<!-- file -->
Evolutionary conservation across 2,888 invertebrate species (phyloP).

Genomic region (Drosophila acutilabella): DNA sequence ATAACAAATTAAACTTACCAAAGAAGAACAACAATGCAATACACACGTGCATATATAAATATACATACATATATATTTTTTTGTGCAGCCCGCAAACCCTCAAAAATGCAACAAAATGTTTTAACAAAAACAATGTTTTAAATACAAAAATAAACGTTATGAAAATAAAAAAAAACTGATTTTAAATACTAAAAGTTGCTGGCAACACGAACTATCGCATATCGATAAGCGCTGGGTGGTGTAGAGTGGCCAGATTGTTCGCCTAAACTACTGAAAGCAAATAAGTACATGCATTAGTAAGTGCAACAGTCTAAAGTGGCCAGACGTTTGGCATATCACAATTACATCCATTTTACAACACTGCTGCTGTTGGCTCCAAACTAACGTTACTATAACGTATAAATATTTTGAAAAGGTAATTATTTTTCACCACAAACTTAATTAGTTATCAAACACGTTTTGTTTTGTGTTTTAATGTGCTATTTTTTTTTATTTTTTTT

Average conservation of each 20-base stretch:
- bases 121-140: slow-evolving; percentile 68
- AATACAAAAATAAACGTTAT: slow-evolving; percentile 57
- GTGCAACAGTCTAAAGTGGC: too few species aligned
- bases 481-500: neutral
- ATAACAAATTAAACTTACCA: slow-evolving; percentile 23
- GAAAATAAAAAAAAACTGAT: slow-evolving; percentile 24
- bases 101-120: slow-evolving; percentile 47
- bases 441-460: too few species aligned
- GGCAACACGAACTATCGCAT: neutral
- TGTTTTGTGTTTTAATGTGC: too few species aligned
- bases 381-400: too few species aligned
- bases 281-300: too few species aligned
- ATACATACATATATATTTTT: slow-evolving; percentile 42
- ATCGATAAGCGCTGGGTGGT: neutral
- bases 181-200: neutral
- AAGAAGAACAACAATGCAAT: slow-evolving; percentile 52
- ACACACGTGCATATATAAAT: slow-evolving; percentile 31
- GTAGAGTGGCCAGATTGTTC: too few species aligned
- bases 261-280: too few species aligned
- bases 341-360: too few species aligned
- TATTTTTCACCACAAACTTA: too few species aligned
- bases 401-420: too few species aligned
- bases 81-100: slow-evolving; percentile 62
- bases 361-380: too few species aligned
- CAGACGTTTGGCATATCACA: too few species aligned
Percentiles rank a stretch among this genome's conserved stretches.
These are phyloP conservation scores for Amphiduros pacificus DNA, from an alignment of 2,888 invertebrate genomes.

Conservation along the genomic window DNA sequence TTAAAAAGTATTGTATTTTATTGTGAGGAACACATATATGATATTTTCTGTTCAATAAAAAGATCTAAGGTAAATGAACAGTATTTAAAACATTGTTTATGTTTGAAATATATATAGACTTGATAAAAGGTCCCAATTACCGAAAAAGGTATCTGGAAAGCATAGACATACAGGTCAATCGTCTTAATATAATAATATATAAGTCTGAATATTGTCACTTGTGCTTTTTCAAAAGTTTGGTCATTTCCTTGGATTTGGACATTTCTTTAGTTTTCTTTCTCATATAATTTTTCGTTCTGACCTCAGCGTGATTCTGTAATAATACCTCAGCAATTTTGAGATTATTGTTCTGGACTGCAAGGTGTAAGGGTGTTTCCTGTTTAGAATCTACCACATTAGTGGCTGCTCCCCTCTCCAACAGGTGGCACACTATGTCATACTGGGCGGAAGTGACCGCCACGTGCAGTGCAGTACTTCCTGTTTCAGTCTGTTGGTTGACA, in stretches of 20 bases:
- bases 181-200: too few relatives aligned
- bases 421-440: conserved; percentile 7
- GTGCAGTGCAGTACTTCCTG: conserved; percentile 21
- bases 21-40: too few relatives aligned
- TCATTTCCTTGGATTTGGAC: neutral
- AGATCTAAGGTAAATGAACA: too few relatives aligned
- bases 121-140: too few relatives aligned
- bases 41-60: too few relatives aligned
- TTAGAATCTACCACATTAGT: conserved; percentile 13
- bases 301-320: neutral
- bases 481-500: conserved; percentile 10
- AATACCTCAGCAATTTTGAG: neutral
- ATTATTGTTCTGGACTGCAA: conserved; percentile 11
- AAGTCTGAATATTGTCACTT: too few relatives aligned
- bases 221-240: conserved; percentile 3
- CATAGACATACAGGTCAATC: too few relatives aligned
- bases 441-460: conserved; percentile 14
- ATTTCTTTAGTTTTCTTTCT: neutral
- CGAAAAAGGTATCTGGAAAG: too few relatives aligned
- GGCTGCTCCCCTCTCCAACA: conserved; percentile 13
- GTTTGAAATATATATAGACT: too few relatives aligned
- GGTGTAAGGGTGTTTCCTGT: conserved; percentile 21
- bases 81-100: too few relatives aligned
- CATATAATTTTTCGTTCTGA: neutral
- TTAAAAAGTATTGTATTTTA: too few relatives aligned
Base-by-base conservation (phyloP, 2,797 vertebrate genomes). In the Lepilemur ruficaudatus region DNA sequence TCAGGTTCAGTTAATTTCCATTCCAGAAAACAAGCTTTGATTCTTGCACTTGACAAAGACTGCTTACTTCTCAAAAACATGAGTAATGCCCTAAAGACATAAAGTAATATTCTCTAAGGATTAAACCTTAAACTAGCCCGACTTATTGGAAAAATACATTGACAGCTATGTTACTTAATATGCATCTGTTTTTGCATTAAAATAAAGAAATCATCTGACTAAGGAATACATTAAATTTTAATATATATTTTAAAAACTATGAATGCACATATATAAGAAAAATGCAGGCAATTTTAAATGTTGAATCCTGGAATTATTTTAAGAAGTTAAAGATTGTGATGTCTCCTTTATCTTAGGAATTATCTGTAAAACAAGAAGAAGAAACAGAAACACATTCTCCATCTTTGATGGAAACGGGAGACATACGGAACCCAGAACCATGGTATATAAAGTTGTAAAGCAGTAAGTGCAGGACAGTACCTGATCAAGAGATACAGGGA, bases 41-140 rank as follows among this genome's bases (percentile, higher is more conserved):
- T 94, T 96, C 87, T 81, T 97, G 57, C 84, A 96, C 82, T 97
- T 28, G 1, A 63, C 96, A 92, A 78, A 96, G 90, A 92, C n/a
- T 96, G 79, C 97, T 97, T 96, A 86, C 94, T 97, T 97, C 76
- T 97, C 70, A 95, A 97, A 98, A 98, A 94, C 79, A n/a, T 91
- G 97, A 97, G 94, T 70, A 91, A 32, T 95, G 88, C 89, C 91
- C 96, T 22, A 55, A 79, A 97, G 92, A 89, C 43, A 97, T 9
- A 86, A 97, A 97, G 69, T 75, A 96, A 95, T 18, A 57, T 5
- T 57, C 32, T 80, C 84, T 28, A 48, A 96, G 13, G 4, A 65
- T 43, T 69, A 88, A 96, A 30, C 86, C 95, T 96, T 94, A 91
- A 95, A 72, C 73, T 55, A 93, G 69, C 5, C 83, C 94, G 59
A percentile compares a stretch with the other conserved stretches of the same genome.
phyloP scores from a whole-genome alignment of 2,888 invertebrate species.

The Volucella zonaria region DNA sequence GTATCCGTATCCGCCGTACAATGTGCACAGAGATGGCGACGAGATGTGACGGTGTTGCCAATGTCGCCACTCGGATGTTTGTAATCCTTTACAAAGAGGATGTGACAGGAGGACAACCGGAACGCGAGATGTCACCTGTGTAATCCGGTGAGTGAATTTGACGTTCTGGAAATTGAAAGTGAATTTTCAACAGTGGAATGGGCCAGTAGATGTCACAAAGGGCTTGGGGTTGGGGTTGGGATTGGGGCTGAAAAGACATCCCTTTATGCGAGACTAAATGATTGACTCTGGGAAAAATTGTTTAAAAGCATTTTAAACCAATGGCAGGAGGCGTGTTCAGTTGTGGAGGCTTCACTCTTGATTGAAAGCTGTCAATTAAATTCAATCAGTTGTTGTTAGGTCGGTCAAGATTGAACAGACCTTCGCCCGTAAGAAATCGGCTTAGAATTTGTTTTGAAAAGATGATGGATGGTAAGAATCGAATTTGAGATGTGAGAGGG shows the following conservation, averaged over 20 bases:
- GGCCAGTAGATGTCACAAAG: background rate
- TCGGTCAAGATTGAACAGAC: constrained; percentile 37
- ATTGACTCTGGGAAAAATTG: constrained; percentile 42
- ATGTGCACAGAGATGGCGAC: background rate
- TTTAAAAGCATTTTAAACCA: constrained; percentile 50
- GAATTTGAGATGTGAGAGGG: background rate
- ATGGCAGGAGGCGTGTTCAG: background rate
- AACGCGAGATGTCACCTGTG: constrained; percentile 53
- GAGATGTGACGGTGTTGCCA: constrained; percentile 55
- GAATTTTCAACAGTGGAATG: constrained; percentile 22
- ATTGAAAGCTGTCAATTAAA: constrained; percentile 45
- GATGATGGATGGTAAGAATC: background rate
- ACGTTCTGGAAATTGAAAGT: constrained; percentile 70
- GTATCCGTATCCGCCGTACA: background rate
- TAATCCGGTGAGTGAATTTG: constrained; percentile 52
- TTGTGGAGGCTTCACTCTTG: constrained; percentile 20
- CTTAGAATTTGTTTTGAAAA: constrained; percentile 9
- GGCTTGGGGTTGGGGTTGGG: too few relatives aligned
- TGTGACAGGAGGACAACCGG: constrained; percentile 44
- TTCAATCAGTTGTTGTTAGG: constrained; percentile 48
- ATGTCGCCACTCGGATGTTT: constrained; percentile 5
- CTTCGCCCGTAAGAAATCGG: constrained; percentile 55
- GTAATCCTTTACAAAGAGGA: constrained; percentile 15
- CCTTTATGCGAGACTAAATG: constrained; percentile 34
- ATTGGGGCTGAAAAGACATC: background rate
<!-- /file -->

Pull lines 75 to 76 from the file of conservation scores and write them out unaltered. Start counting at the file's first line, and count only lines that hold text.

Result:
- TTTAAAAGCATTTTAAACCA: constrained; percentile 50
- GAATTTGAGATGTGAGAGGG: background rate